Topics:

President on Obamacare: 'Still A Big Complicated Piece Of Business'

Apr 30, 2013

Here is a transcript of President Barack Obama's remarks on health care during his news conference today:

CHUCK TODD, NBC NEWS: Max Baucus, Democratic senator, referred to the implementation of your health-care as a potential train wreck. (We've had ?) other Democrats been whispering nervousness about the implementation and the impact -- (inaudible) -- the impact that it might have on their own political campaigns in 2014. Why do you keep -- just curious, why does Senator Baucus, somebody who extensively helped write your bill, believe that this is going to be a train wreck? And why do you believe he's wrong?

PRESIDENT OBAMA: Well, I -- you know, I think that any time you're implementing something big, there is going to be people who are nervous and anxious about is it going to get done until it's actually done. But -- but let's just step back for a second and -- and -- and make sure the American people understand what it is that we're doing. The Affordable Care Act, 'Obamacare,' has now been with us for three years. It's gone through Supreme Court tests. It's gone through efforts to repeal. A huge chunk of it's already been implemented.

And for the 85 to 90 percent of Americans who already have health insurance, they're already experiencing most of the benefits of the Affordable Care Act even if they don't know it. Their insurance is more secure. Insurance companies can't drop them for bad reasons. Their kids are able to stay on their health insurance until they're 26 years old. They're getting free preventive care.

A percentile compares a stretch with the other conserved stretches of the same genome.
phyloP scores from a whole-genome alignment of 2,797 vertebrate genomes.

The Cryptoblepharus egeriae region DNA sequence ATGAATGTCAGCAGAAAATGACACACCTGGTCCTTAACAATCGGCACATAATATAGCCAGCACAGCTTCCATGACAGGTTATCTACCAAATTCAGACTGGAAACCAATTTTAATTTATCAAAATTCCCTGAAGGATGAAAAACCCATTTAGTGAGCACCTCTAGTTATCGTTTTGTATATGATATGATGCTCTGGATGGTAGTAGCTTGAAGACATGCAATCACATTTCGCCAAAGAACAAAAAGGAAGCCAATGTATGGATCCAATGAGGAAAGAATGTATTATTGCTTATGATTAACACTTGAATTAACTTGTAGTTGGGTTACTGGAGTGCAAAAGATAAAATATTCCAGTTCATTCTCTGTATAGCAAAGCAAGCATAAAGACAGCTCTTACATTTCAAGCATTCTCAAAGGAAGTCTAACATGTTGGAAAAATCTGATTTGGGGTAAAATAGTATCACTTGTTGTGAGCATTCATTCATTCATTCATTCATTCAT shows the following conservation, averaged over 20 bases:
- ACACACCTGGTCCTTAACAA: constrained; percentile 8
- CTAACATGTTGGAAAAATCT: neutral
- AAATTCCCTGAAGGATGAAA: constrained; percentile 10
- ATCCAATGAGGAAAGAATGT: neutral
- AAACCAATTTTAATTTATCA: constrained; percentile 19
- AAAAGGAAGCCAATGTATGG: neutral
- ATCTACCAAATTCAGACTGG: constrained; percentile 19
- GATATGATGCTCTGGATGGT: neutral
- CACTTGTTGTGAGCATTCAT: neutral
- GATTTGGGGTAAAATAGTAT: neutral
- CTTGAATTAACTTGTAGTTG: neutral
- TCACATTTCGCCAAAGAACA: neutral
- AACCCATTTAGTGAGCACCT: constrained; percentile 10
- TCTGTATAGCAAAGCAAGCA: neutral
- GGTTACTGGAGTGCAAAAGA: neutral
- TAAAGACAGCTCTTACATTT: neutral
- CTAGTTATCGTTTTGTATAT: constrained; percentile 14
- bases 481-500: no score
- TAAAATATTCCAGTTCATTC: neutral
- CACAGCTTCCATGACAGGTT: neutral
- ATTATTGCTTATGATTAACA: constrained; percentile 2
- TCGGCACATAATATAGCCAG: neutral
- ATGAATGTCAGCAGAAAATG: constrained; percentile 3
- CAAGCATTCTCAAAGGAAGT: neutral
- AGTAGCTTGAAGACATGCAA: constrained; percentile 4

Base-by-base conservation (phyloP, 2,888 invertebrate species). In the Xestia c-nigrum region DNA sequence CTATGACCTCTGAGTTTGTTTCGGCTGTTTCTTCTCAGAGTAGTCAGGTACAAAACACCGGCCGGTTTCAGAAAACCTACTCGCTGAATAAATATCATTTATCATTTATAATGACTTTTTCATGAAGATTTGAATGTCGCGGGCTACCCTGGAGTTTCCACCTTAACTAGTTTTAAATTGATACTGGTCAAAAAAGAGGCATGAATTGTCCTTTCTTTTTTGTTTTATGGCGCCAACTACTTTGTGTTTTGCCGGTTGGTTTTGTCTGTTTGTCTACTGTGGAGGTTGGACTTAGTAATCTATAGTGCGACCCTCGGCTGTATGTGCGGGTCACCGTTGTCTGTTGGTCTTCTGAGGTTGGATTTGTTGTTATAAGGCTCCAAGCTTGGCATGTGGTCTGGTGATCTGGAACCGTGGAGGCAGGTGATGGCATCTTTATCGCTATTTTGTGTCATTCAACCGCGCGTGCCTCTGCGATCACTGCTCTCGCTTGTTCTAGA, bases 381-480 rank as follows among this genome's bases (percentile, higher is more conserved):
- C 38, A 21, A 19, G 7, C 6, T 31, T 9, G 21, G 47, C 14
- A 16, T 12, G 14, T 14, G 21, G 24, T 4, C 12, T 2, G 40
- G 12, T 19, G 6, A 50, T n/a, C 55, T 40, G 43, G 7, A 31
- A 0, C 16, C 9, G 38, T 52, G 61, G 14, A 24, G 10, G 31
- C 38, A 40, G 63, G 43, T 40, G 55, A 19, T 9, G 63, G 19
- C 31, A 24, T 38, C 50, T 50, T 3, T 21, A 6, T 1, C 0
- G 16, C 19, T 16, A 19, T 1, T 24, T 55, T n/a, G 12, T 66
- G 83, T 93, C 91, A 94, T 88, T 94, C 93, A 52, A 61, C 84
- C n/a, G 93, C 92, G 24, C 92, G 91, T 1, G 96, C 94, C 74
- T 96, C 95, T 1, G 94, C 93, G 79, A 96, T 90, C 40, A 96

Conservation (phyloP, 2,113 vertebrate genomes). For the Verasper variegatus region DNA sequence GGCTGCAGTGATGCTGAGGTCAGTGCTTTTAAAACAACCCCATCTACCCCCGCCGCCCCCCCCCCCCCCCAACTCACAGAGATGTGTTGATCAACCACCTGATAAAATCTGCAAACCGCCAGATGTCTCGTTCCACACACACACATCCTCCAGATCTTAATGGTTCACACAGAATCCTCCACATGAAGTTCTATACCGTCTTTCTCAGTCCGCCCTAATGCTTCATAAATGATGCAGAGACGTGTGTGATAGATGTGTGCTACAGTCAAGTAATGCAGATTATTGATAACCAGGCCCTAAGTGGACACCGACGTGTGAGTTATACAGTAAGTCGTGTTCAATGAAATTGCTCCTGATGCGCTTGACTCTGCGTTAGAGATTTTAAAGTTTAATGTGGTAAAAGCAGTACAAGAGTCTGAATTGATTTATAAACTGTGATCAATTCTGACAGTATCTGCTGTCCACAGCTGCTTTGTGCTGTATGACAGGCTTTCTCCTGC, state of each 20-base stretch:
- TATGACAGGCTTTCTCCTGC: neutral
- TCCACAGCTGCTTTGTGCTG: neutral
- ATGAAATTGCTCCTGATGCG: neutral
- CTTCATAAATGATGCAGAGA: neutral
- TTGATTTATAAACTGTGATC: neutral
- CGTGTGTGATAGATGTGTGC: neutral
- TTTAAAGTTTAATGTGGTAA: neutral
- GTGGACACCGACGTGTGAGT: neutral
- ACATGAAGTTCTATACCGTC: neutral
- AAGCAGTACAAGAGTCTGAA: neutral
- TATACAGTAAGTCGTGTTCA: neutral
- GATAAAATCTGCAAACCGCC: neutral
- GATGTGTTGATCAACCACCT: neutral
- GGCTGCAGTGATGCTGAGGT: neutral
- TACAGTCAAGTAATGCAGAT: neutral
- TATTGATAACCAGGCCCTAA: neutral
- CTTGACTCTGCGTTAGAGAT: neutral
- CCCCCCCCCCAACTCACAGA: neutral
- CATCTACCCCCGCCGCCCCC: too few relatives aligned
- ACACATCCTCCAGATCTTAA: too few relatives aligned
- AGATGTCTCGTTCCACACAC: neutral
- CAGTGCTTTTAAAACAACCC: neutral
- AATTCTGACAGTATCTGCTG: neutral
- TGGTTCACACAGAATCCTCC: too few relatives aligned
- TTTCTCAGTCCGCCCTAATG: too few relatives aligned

So there are a whole host of benefits that -- for the average American out there, for the 85 to 90 percent of Americans who already have health insurance, this thing's already happened, and their only impact is that their insurance is stronger, better, more secure than it was before. Full stop. That's it. Now they don't have to worry about anything else.

The implementation issues come in for those who don't have health insurance, maybe because they have a pre-existing condition and the only way they can get health insurance is to go out on the individual market and they're paying 50 percent or a hundred percent more than those of us who are lucky enough to have group plans. People who are too poor to get health insurance and the employers don't offer them. Maybe they work for a small business and that small business can't afford right now to provide health insurance.